385. Intelligence Assessment Prepared in the Central Intelligence Agency1

PA 80–10355

The NPT Review Conference: A Preview (U)

Key Judgments

The second nuclear Non-Proliferation Treaty (NPT) review conference will open on 11 August in Geneva. The prospects for formal reaffirmation of the value of the treaty are clouded by a number of recent international developments:

The interruption in progress toward major arms control agreements because of the sharp increase in East-West tensions.

The aggravation of the controversy over assured access to nuclear material and technology for peaceful purposes, which has resulted from the efforts of the United States and other major nuclear suppliers to establish more rigorous export criteria.

The success of some nonnuclear weapons states (such as Pakistan and South Africa) in acquiring or developing militarily sensitive nuclear technology free of international controls. (U)

These and other related developments, such as renewed concern about India’s nuclear intentions, will be cited by many NPT signatories at Geneva as evidence that the delicate balance that the treaty seeks to establish between the rights and obligations of nuclear and nonnuclear weapons states is deteriorating. Most criticism of the nuclear weapons states will focus on their failure to live up to their obligations under Article VI2 to halt and reverse the nuclear arms race, and under Article IV3 to facilitate, together with other major nuclear suppliers, the fullest possible exchange of nuclear materials and technology for peaceful purposes. (U)

All the nuclear weapons states party to the treaty—the United States, the USSR, and Great Britain—are vulnerable to criticism on the first count. The Soviets, however, have sought to maneuver themselves into a position of comparative advantage with respect to each of the major security issues that are likely to be raised: SALT II, the Comprehensive Test Ban Treaty, and the question of negative security assur[Page 985]ances (guarantees that the nuclear powers will not use or threaten to use their nuclear arsenals against nonnuclear weapons states). (C NF)

In part because of the controversial Nuclear Non-Proliferation Act of 1978, the United States is uniquely vulnerable to criticism on issues relating to the Third World’s demand for ready access to nuclear fuel and technology under the provisions of Article IV. Of all other suppliers, only Canada has been nearly as active in attempting to slow the spread of advanced nuclear technology. The Soviets, as members of the London Suppliers Group, have been quietly supportive of these efforts. But because their role as a nuclear supplier outside the Warsaw Pact area has so far been limited, they are in a far less exposed position than the United States. (C NF)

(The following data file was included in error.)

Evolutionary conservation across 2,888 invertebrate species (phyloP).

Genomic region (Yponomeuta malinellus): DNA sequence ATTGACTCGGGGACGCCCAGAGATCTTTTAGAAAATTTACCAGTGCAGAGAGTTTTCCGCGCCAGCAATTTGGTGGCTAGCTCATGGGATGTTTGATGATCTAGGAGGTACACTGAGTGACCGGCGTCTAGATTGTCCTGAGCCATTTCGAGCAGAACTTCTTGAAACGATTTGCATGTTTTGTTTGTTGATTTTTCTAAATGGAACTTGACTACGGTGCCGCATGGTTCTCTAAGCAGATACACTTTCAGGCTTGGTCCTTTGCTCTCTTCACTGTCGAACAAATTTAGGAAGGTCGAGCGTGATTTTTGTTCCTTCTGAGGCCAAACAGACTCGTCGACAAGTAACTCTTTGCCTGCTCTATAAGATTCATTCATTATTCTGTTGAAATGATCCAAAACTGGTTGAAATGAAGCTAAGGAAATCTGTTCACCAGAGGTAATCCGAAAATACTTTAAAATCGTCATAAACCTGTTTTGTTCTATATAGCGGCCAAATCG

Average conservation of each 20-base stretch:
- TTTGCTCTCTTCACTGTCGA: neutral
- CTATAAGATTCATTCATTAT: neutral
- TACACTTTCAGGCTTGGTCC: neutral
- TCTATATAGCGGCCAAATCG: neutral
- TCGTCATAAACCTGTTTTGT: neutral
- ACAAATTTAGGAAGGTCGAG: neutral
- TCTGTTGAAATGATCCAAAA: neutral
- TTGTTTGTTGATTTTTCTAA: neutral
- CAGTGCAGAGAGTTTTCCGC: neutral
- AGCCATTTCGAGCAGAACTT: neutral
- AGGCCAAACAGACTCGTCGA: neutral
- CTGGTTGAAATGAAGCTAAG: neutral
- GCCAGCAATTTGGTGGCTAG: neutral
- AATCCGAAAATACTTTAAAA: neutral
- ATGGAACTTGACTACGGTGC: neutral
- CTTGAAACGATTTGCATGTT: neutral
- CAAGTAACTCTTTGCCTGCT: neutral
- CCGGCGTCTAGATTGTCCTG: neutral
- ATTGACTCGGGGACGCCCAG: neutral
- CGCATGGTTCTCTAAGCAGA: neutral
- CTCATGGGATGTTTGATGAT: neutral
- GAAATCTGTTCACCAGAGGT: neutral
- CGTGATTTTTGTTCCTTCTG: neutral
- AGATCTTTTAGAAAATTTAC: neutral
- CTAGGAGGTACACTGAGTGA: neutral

Moscow will be tempted to exploit these differences to its political advantage. Because it still has a strong stake in the survival and effectiveness of the global NPT regime, however, its actual efforts to this end will probably be relatively restrained. The fact that the Soviets can count on the United States bearing the brunt of Third World criticism in any event makes such restraint all the more likely. (C NF)

The importance attached to the review conference and the issues that will be aired there has been demonstrated by the attention that has been given to preparing for the meeting by both the developing and industrialized nations in recent months. It has also been reflected in the failure of most NPT signatories to agree on who should preside over the meeting. The choice could be critical to the outcome of the conference, for it was only through the strong personal intervention of the president of the first NPT review conference, Inga Thorsson of Sweden, that that meeting managed to produce a final declaration five years ago. (U)

Not surprisingly, most industrialized nations favor reappointment of Thorsson, but her candidacy has been challenged in recent weeks by a number of developing countries who support selection of an Iraqi diplomat for the post. The issue seems unlikely to be resolved before the conference opens. (U)

Although the portents are even less auspicious than they were in 1975, the serious approach to the meeting evinced by most likely participants is reassuring. So too is the fact that none of the countries most likely to participate has demonstrated a specific intent to disrupt the meeting. In view of what appears to be a continued broad consensus on the basic value of the NPT (whatever specific flaws may be perceived), there is about an even chance that the conference participants will be able to produce some sort of final declaration. But there also is a good chance that the developing nations will insist that the text of the document contain language more explicitly critical of the performance of the [Page 986] nuclear weapons states—particularly with respect to Article VI—than was the case in 1975. (C NF)

If agreement cannot be reached on a final declaration, most nations involved will consider the conference a failure. The possibility of actual or threatened defections—perhaps tied, in the latter case, to deadlines for the conclusion of major arms control agreements—would increase, and the prospects of attracting new adherents to the NPT would decline. Even under such circumstances, the major nuclear suppliers could probably preserve the basic features of the existing global nonproliferation regime for some time to come if they acted in concert. Nonetheless, the moral force behind this regime would have been largely dissipated. (C NF)

[Omitted here is the body of the assessment.]

  1. Source: Carter Library, National Security Council, Institutional Files, Box 116, SCC 137, 9/4/80, TNF and NPT. Secret; Noforn; NoContract; Orcon.
  2. See footnote 5, Document 211.
  3. See Document 318.